• Eurozone businesses are growing at their fastest rate in 6yrs per last week’s PMI readings.
• BBA reports number of mortgages granted in UK in Feb slipped to 42.6k from 44.2k in January
• OPEC is to consider extending its output restrictions for a further 6mths
• Brent very little changed at $50.67
• Sterling up vs US$ at 1.2525 per pound
• Pound down vs Euro at 1.1549
• UK 1o year gilt yields unchanged at 1.24%
• World markets: UK and Europe lower on Friday with US also down. Asian markets mostly lower in Monday trade
• Price of industrial commodities remains high. Copper, iron, lumber. Also cotton +30% over year (in $s), up 57% in Sterling. Impacts textiles
• Have US pols delayed Trump healthcare vote till late Friday just to ruin President’s weekend jaunt down to Trump Mansion, Florida?
• Statisticians arguing over veracity of Feb retail data. ONS shows massive jump by ‘small retailers’ at +10.5%. Doesn’t sound right
• RTN etc. Retail Week reports sharp drop in footfall at retail parks in February. F&B operators shun the High Street at their peril
• Customer service is key. When goods become more homogenous, service is all there is. Drapers mag says J Lewis the best, M&S & NXT the worst
RETAIL NEWS WITH NICK BUBB:
• Saturday Press: The main story in the Saturday papers was that the ailing Jones Bootmaker chain has been saved from collapse by the turnaround firm Endless, which has thrashed out a “pre-pack” deal, saving 72 of its 170 shops. In other news, the Times flagged that the South African investment company, Brait, which owns New Look, has cancelled a plan to list its shares in London, citing concerns about the markets after Brexit. The Times also flagged that Pret A Manger is considering listing its shares in New York rather than London (”Three quarters of its sandwich shops may be in Britain, but only one in 50 of its job applicants is British”). The FT had a big article about the store closures at the US department store Sears and the lead Business story in the Daily Mail was, dramatically, headlined “British shops quake as big US names shut thousands of stores”. The News pages of the FT
• Sunday Press: The spotlight in the Sunday papers fell on Brexit, ahead of the fateful triggering of Article 50 next week, with a number of articles about its likely impact on various sectors of the economy. The Sunday Telegraph flagged that trouble at “Store Twenty One adds to High Street woes”, with the discount fashion chain Store Twenty One said to be struggling to make rental payments, despite the CVA last year. The Sunday Times revealed that “Mothercare is set for pay row over bonuses”, with Mothercare said to be considering reducing the targets for the next long-term bonus plans for senior management. The Retail correspondent of the Sunday Times, Oliver Shah, had a feature interview with the Retail Week “Retailer of the Year”, Alex Baldock of the home shopping group Shop Direct (“Banker drags Littlewoods into 21st century”), with the front-page headline “Retail Robot” turning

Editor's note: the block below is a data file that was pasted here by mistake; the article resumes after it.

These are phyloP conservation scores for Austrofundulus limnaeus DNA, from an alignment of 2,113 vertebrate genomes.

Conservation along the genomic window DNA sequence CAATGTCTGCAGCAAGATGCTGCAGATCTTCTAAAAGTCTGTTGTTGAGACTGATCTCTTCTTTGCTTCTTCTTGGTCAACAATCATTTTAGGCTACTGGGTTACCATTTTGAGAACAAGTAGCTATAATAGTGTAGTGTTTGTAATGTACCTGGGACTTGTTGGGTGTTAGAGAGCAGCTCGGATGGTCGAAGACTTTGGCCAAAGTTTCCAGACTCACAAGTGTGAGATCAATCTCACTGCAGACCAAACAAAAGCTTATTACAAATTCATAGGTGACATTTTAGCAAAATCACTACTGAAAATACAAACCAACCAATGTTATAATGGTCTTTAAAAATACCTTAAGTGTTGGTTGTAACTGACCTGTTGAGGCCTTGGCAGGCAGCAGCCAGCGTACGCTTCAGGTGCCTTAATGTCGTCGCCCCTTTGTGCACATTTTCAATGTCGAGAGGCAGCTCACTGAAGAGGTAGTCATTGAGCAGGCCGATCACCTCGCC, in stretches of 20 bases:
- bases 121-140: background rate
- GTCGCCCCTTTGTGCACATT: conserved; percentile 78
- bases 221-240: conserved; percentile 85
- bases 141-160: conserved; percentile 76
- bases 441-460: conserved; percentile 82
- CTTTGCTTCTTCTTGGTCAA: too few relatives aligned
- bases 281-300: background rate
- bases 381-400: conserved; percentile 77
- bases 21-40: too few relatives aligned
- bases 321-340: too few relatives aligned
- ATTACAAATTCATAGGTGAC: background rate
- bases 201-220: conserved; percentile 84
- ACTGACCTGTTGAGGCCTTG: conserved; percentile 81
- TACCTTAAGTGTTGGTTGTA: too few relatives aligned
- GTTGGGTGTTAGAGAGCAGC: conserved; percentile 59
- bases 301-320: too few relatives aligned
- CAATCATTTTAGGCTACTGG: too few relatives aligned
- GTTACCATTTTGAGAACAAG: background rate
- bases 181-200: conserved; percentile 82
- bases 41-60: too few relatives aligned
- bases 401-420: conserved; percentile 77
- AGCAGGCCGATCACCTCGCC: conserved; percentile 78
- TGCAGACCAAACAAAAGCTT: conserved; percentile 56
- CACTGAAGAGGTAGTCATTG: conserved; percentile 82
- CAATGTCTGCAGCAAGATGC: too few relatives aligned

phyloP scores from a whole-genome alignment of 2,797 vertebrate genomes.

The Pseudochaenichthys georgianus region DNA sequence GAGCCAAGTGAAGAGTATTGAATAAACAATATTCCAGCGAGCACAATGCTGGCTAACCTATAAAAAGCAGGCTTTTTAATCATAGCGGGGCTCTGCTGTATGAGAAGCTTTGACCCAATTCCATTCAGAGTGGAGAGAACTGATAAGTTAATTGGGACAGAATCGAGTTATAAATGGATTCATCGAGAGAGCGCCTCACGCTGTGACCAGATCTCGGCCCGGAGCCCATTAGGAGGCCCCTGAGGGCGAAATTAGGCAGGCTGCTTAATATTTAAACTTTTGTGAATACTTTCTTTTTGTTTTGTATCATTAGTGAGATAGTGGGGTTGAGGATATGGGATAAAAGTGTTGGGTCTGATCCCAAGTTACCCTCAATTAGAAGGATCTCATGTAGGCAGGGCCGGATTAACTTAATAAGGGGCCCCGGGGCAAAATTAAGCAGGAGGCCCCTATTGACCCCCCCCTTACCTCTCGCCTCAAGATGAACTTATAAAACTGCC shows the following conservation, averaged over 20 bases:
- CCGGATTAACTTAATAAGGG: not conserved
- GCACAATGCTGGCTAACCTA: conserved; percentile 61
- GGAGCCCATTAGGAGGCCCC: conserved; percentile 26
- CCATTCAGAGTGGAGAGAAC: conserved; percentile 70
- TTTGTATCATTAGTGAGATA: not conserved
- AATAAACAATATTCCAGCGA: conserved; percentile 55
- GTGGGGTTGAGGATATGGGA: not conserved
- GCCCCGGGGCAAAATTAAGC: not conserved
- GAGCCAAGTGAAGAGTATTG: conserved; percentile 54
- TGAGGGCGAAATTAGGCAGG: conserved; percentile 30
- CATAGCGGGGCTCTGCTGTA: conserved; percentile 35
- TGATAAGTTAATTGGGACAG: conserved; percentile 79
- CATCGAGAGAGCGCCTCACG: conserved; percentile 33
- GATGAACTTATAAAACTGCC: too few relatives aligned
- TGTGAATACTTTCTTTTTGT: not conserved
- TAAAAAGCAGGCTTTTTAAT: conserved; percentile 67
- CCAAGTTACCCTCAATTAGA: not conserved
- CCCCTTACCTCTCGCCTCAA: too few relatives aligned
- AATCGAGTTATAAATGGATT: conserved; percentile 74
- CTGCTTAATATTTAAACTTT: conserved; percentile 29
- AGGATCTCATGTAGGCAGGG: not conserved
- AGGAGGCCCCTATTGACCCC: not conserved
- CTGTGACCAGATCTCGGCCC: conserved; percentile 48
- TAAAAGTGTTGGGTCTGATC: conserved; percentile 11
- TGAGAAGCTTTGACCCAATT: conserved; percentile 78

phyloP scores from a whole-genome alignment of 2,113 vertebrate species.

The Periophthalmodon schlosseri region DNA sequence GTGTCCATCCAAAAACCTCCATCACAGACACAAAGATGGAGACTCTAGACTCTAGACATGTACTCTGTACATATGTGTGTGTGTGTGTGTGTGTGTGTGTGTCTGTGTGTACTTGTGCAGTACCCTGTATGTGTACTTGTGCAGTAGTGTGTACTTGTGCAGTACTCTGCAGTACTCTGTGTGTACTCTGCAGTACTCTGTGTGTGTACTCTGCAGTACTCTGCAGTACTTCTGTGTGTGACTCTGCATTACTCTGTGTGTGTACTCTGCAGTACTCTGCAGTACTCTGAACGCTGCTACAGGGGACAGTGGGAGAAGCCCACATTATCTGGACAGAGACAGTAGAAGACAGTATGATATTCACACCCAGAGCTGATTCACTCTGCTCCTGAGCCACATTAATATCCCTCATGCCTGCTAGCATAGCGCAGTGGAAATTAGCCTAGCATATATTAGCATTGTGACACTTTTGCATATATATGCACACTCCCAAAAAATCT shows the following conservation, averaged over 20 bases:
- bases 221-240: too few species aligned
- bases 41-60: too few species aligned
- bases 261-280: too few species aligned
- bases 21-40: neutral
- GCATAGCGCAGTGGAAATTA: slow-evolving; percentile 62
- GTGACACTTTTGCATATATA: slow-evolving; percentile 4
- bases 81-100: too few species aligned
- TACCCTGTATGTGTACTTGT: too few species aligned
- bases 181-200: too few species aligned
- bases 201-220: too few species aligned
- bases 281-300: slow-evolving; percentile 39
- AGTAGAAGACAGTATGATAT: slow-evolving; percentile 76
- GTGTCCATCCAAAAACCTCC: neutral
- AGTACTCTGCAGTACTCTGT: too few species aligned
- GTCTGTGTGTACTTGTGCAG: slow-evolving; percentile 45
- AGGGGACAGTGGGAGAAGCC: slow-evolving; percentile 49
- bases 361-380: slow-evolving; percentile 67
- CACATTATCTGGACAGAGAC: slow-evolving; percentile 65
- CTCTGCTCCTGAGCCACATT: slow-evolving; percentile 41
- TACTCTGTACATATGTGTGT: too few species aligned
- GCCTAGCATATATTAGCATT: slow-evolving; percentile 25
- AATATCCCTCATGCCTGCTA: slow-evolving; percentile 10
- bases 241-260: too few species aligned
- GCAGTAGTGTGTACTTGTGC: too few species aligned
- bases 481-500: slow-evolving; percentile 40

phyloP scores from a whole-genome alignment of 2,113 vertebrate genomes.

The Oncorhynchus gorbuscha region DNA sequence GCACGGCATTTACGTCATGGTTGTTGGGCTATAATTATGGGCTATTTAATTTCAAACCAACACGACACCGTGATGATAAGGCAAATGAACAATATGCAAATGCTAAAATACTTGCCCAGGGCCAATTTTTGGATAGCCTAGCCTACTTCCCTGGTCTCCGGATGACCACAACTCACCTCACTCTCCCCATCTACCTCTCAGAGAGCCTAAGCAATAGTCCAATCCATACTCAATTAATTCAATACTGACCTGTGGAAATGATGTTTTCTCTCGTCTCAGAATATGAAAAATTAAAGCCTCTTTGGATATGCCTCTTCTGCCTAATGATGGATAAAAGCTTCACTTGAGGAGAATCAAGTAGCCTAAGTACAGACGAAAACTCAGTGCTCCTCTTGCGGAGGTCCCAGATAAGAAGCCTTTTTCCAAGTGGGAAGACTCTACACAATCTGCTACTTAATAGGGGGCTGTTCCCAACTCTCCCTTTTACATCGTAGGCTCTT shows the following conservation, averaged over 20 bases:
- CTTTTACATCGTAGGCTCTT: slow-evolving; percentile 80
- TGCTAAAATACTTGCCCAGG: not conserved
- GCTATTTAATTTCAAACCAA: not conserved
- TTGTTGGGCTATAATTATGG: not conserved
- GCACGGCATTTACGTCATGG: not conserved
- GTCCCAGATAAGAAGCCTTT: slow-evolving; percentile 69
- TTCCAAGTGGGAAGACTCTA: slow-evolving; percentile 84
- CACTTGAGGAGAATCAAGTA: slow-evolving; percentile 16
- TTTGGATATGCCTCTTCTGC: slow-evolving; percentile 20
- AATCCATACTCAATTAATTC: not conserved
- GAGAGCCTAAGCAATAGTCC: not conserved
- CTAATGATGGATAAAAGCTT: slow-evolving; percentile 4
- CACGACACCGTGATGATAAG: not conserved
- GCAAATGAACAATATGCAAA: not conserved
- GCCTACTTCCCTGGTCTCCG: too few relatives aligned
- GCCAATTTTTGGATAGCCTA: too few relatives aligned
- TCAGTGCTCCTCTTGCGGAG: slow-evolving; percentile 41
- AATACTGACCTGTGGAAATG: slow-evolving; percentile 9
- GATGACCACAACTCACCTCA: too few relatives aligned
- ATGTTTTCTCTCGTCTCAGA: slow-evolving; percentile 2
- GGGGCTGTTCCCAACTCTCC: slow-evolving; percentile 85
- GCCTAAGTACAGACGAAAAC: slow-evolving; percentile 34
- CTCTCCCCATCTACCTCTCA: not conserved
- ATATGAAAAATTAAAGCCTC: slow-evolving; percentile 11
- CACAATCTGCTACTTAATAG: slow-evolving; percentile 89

• Today’s Press and News: Thin pickings today, although the Daily Telegraph has a big feature on the privately-owned Booths supermarket chain (“the Waitrose of the North”) and CityAM picks up the Sky News story that Tesco is negotiating with the SFO to pay a big fine (over £100m) to settle the 2014 accounting fraud scandal. And users of Waterloo station will be delighted to hear that the bus company Stagecoach has lost the South-West Trains franchise and will be replaced by a joint venture between First Group and MTN, the Hong Kong metro operator.
• News Flow This Week: Tomorrow brings the Card Factory finals and the Moss Bros finals. The Game Digital interims are on Wednesday. And the Booker finals and DFS interims are on Thursday, with the latest monthly GFK Consumer Confidence survey coming out first thing on Friday.
• The Grocer Watch: The widely followed Grocer “33” weekly supermarket pricing survey in Saturday’s The Grocer magazine saw Asda return to the winning enclosure, after being pipped at the post by Morrisons last week, with its basket of £68.71 coming in £1.16 cheaper than Morrisons. But Asda still had to dole out a chunky £5.74 Price Guarantee voucher, for failing to be at least 10% cheaper than its main rivals. Tesco came third, with a £71.13 basket, but after its instant £3.41 Brand Guarantee discount it was actually 99p cheaper than Asda… Sainsbury was a long way behind, on £74.33, and, as usual, Waitrose was in last place, on as much as £80.43 (albeit that was skewed by charging over £5 more for a pork shoulder joint). The separate regular Grocer “Mystery Shopper” weekly survey on Store Service and Availability was won by Tesco, as its 30,000 sq ft supermarket in Montrose in